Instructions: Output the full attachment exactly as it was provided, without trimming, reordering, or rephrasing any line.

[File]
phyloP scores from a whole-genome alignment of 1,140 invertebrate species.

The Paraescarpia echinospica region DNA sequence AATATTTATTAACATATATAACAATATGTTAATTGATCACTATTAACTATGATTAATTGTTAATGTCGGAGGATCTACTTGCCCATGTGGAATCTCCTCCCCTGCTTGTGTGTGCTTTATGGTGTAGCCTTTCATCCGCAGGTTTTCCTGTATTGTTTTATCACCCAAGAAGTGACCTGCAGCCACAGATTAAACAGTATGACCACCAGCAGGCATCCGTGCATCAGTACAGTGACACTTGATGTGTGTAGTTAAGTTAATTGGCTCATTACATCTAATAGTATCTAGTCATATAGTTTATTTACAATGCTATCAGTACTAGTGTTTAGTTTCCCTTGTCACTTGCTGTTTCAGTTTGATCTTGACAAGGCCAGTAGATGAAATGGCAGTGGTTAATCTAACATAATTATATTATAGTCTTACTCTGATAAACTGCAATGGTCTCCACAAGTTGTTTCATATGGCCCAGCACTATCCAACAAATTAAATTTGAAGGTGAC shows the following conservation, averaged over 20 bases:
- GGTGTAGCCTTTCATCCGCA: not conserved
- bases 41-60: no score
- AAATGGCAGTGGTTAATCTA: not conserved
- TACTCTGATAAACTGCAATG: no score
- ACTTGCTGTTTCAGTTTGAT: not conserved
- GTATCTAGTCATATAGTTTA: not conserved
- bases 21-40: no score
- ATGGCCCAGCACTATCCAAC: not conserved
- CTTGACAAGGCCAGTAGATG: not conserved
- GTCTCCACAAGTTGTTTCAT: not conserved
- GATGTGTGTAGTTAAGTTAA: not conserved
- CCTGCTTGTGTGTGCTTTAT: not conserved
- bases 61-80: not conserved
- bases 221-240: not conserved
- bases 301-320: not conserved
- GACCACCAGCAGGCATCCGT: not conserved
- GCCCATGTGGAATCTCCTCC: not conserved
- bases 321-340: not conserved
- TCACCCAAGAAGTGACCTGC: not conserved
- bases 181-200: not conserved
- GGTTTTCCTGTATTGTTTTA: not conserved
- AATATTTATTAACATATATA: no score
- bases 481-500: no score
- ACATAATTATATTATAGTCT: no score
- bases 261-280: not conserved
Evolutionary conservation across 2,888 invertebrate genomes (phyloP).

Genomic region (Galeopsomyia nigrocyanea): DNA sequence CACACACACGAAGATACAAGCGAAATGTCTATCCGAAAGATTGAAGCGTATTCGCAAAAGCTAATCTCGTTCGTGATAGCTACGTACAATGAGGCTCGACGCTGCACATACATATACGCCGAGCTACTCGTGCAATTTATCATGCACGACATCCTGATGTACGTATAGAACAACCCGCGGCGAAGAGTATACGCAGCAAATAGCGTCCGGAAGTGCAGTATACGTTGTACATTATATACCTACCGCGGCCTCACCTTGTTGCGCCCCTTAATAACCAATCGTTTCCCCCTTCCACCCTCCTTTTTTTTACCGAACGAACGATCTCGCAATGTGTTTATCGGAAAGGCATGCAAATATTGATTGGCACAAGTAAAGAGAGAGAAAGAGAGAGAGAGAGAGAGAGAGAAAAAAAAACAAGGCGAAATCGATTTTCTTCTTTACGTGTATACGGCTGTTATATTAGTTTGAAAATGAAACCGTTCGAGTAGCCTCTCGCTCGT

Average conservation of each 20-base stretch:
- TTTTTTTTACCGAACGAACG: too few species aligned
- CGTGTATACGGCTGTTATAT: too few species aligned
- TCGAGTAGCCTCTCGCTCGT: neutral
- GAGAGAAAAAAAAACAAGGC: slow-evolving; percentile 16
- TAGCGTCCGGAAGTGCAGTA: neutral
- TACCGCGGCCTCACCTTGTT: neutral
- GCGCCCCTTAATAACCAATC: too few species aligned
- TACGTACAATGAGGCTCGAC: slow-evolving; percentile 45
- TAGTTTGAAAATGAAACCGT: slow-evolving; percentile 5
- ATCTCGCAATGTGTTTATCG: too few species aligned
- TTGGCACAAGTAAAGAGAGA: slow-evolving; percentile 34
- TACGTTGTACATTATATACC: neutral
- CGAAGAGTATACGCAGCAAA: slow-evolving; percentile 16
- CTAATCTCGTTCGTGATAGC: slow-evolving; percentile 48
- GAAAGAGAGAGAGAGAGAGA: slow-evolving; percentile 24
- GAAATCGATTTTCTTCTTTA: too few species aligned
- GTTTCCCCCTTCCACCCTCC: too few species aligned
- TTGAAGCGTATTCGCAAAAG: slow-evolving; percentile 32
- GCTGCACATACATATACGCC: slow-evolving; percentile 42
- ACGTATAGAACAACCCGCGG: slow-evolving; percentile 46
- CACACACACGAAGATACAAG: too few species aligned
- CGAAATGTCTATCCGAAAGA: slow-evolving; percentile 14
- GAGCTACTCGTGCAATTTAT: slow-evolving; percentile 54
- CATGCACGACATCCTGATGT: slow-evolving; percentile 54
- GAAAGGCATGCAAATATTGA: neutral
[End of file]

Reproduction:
phyloP scores from a whole-genome alignment of 1,140 invertebrate species.

The Paraescarpia echinospica region DNA sequence AATATTTATTAACATATATAACAATATGTTAATTGATCACTATTAACTATGATTAATTGTTAATGTCGGAGGATCTACTTGCCCATGTGGAATCTCCTCCCCTGCTTGTGTGTGCTTTATGGTGTAGCCTTTCATCCGCAGGTTTTCCTGTATTGTTTTATCACCCAAGAAGTGACCTGCAGCCACAGATTAAACAGTATGACCACCAGCAGGCATCCGTGCATCAGTACAGTGACACTTGATGTGTGTAGTTAAGTTAATTGGCTCATTACATCTAATAGTATCTAGTCATATAGTTTATTTACAATGCTATCAGTACTAGTGTTTAGTTTCCCTTGTCACTTGCTGTTTCAGTTTGATCTTGACAAGGCCAGTAGATGAAATGGCAGTGGTTAATCTAACATAATTATATTATAGTCTTACTCTGATAAACTGCAATGGTCTCCACAAGTTGTTTCATATGGCCCAGCACTATCCAACAAATTAAATTTGAAGGTGAC shows the following conservation, averaged over 20 bases:
- GGTGTAGCCTTTCATCCGCA: not conserved
- bases 41-60: no score
- AAATGGCAGTGGTTAATCTA: not conserved
- TACTCTGATAAACTGCAATG: no score
- ACTTGCTGTTTCAGTTTGAT: not conserved
- GTATCTAGTCATATAGTTTA: not conserved
- bases 21-40: no score
- ATGGCCCAGCACTATCCAAC: not conserved
- CTTGACAAGGCCAGTAGATG: not conserved
- GTCTCCACAAGTTGTTTCAT: not conserved
- GATGTGTGTAGTTAAGTTAA: not conserved
- CCTGCTTGTGTGTGCTTTAT: not conserved
- bases 61-80: not conserved
- bases 221-240: not conserved
- bases 301-320: not conserved
- GACCACCAGCAGGCATCCGT: not conserved
- GCCCATGTGGAATCTCCTCC: not conserved
- bases 321-340: not conserved
- TCACCCAAGAAGTGACCTGC: not conserved
- bases 181-200: not conserved
- GGTTTTCCTGTATTGTTTTA: not conserved
- AATATTTATTAACATATATA: no score
- bases 481-500: no score
- ACATAATTATATTATAGTCT: no score
- bases 261-280: not conserved
Evolutionary conservation across 2,888 invertebrate genomes (phyloP).

Genomic region (Galeopsomyia nigrocyanea): DNA sequence CACACACACGAAGATACAAGCGAAATGTCTATCCGAAAGATTGAAGCGTATTCGCAAAAGCTAATCTCGTTCGTGATAGCTACGTACAATGAGGCTCGACGCTGCACATACATATACGCCGAGCTACTCGTGCAATTTATCATGCACGACATCCTGATGTACGTATAGAACAACCCGCGGCGAAGAGTATACGCAGCAAATAGCGTCCGGAAGTGCAGTATACGTTGTACATTATATACCTACCGCGGCCTCACCTTGTTGCGCCCCTTAATAACCAATCGTTTCCCCCTTCCACCCTCCTTTTTTTTACCGAACGAACGATCTCGCAATGTGTTTATCGGAAAGGCATGCAAATATTGATTGGCACAAGTAAAGAGAGAGAAAGAGAGAGAGAGAGAGAGAGAGAAAAAAAAACAAGGCGAAATCGATTTTCTTCTTTACGTGTATACGGCTGTTATATTAGTTTGAAAATGAAACCGTTCGAGTAGCCTCTCGCTCGT

Average conservation of each 20-base stretch:
- TTTTTTTTACCGAACGAACG: too few species aligned
- CGTGTATACGGCTGTTATAT: too few species aligned
- TCGAGTAGCCTCTCGCTCGT: neutral
- GAGAGAAAAAAAAACAAGGC: slow-evolving; percentile 16
- TAGCGTCCGGAAGTGCAGTA: neutral
- TACCGCGGCCTCACCTTGTT: neutral
- GCGCCCCTTAATAACCAATC: too few species aligned
- TACGTACAATGAGGCTCGAC: slow-evolving; percentile 45
- TAGTTTGAAAATGAAACCGT: slow-evolving; percentile 5
- ATCTCGCAATGTGTTTATCG: too few species aligned
- TTGGCACAAGTAAAGAGAGA: slow-evolving; percentile 34
- TACGTTGTACATTATATACC: neutral
- CGAAGAGTATACGCAGCAAA: slow-evolving; percentile 16
- CTAATCTCGTTCGTGATAGC: slow-evolving; percentile 48
- GAAAGAGAGAGAGAGAGAGA: slow-evolving; percentile 24
- GAAATCGATTTTCTTCTTTA: too few species aligned
- GTTTCCCCCTTCCACCCTCC: too few species aligned
- TTGAAGCGTATTCGCAAAAG: slow-evolving; percentile 32
- GCTGCACATACATATACGCC: slow-evolving; percentile 42
- ACGTATAGAACAACCCGCGG: slow-evolving; percentile 46
- CACACACACGAAGATACAAG: too few species aligned
- CGAAATGTCTATCCGAAAGA: slow-evolving; percentile 14
- GAGCTACTCGTGCAATTTAT: slow-evolving; percentile 54
- CATGCACGACATCCTGATGT: slow-evolving; percentile 54
- GAAAGGCATGCAAATATTGA: neutral